Cows Know How To Let It Go

I’ve always liked to watch cows hanging out in fields. They seem so tranquil—they’re just living their lives in the moment, which is something humans are often trying to achieve. Cows manage to do it a lot better than us. Maybe it’s because they can sense they won’t be around for long and they want to make the best of it.

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I often stop to take photos of cows when I’m heading down the gravel road to my dad’s place in rural Manitoba. When I pull over and get out of the car some cows look up at me, calm and unblinking. Others walk over, perhaps thinking I bring treats. Most of them ignore me altogether, keeping noses down in the hay or continuing to amble towards better ground. And it’s okay with me, whatever they do.

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A few years back I was drawn to a ceramic cow at a gallery. I bought her and named her Plump Cow. For years she perched on a bookshelf in my living room. Then I got the idea to take photos of her in a variety of places around my apartment. I wrote little stories to go with them—The Adventures of Plump Cow was born. I posted these photo stories on social media.

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Over the years, Plump Cow had adventures at the lake, at a rural bed and breakfast, and on city streets. She braved all types of weather. She fell in love with a ceramic snowman at a friend’s house. She hung out with a French Bulldog named Stan. The list goes on. And she was well-loved by many who watch her adventures unfold online.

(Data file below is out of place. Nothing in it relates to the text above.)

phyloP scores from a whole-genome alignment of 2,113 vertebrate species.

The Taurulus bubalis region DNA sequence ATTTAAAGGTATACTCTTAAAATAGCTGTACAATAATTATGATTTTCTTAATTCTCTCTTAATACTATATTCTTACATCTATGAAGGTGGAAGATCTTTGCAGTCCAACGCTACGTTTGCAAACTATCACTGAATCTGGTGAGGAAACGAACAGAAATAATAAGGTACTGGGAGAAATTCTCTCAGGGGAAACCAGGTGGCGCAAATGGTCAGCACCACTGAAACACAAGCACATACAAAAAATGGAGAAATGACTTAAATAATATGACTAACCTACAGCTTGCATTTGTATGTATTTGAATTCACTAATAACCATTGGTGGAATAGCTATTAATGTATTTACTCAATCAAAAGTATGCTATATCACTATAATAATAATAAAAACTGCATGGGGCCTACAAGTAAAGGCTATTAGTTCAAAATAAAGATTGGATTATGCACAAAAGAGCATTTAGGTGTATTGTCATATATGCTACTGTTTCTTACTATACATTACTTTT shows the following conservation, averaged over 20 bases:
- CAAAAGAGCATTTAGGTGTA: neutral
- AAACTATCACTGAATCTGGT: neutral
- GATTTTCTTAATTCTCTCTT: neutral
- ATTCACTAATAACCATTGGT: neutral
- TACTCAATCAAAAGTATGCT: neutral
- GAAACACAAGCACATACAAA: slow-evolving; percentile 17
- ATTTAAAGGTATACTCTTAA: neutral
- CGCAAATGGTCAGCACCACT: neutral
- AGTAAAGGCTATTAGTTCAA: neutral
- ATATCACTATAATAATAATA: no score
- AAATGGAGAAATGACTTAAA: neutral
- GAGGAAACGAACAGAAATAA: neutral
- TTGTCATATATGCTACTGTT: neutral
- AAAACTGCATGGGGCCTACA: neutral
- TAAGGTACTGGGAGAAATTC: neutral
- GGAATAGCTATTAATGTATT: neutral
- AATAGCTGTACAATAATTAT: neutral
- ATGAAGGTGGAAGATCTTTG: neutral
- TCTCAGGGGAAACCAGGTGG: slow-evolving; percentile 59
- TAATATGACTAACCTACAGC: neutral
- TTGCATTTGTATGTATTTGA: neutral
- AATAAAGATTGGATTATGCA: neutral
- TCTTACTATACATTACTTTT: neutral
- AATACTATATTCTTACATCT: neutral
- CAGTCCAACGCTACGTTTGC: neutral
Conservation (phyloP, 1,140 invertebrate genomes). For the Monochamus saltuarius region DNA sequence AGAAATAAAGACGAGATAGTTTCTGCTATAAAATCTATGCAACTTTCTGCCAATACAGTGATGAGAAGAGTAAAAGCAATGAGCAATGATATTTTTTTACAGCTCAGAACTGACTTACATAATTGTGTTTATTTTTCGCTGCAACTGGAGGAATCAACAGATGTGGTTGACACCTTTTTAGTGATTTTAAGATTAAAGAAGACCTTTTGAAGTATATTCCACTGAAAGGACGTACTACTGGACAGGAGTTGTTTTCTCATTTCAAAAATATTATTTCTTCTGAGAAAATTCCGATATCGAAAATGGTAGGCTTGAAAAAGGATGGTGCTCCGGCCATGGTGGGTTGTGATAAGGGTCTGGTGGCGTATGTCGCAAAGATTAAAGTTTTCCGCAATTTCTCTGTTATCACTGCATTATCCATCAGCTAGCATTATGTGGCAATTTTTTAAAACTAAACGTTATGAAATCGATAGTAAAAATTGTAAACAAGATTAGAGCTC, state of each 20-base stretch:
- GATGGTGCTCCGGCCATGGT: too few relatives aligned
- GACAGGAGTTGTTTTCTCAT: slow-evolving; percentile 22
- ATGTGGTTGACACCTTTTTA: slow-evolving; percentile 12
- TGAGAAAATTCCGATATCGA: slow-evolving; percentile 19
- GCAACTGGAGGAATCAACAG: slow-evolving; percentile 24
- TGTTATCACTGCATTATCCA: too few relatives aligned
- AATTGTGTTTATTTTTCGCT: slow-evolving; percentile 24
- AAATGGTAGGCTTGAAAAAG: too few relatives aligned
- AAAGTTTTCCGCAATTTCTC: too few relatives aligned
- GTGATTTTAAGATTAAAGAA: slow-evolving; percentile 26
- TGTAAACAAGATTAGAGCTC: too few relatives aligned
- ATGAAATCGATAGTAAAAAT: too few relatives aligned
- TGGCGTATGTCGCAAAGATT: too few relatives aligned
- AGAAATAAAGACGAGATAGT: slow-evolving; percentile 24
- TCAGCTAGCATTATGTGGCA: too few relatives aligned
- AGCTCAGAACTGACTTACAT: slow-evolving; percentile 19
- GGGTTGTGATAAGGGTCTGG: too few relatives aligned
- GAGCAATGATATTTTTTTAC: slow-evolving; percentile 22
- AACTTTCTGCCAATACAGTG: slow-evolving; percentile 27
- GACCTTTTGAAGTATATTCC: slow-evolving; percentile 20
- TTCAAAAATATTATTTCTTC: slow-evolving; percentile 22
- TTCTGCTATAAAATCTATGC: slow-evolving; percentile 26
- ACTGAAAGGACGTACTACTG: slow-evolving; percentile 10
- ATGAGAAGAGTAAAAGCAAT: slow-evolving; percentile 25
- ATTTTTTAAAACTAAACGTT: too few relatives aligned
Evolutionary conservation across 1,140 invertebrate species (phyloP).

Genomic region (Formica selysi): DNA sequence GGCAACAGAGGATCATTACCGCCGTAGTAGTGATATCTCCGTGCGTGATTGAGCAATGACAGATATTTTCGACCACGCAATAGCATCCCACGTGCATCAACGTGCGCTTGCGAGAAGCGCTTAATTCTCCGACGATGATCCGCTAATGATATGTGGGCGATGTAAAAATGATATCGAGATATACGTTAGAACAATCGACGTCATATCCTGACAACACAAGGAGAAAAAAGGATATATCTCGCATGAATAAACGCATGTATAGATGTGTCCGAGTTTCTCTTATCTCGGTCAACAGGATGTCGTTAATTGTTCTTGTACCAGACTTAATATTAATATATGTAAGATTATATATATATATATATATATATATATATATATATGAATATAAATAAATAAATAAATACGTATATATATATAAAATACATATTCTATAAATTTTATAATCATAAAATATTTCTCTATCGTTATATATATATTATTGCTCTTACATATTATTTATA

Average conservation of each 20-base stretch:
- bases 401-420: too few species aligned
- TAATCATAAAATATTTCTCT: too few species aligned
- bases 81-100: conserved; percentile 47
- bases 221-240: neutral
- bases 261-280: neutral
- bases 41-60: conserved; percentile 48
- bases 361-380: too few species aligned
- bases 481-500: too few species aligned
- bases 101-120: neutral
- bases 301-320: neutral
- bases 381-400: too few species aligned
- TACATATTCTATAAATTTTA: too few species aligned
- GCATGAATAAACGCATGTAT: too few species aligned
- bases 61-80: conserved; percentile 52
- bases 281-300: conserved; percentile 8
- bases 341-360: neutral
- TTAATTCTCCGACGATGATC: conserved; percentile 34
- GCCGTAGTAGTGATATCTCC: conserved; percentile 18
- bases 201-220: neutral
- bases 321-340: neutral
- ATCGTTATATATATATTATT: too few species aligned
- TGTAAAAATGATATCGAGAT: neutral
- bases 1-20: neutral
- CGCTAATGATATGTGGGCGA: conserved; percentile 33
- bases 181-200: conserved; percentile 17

I dropped Plump Cow a few times and had to glue her ear back on, twice. Throughout it all she remained calm, just as a cow should. Then, while on a photoshoot at Confusion Corner in Winnipeg, I dropped Plump Cow for the last time—there was too much damage for a glue repair. That was the sad end of the series (though a friend gave me a well-crafted mouse and The Adventures of Pim the Mouse was born). I still smile when I look at photos of that little cow.

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And I also smile when I look at photos, coloured or black and white, of cows in fields.

I hope you’ll take a moment, to be in the moment, and let it go like this young cow. Though she may just be thinking about treats.

 

10 Replies to “Cows Know How To Let It Go”

  1. One of Joe’s first two-word sentences was “see cows!” which meant “please take me for a walk in my stroller down to the end of the road so I can see the cows in the field.” So we’d walk the mile and the cows just never disappointed. Thanks for the memory.

    Liked by 1 person

  2. The expression on the cow in last photo brought a smile to my face. I like the topic too, as cows do seem so proficient at letting it go. Thanks Louella.

    Liked by 1 person

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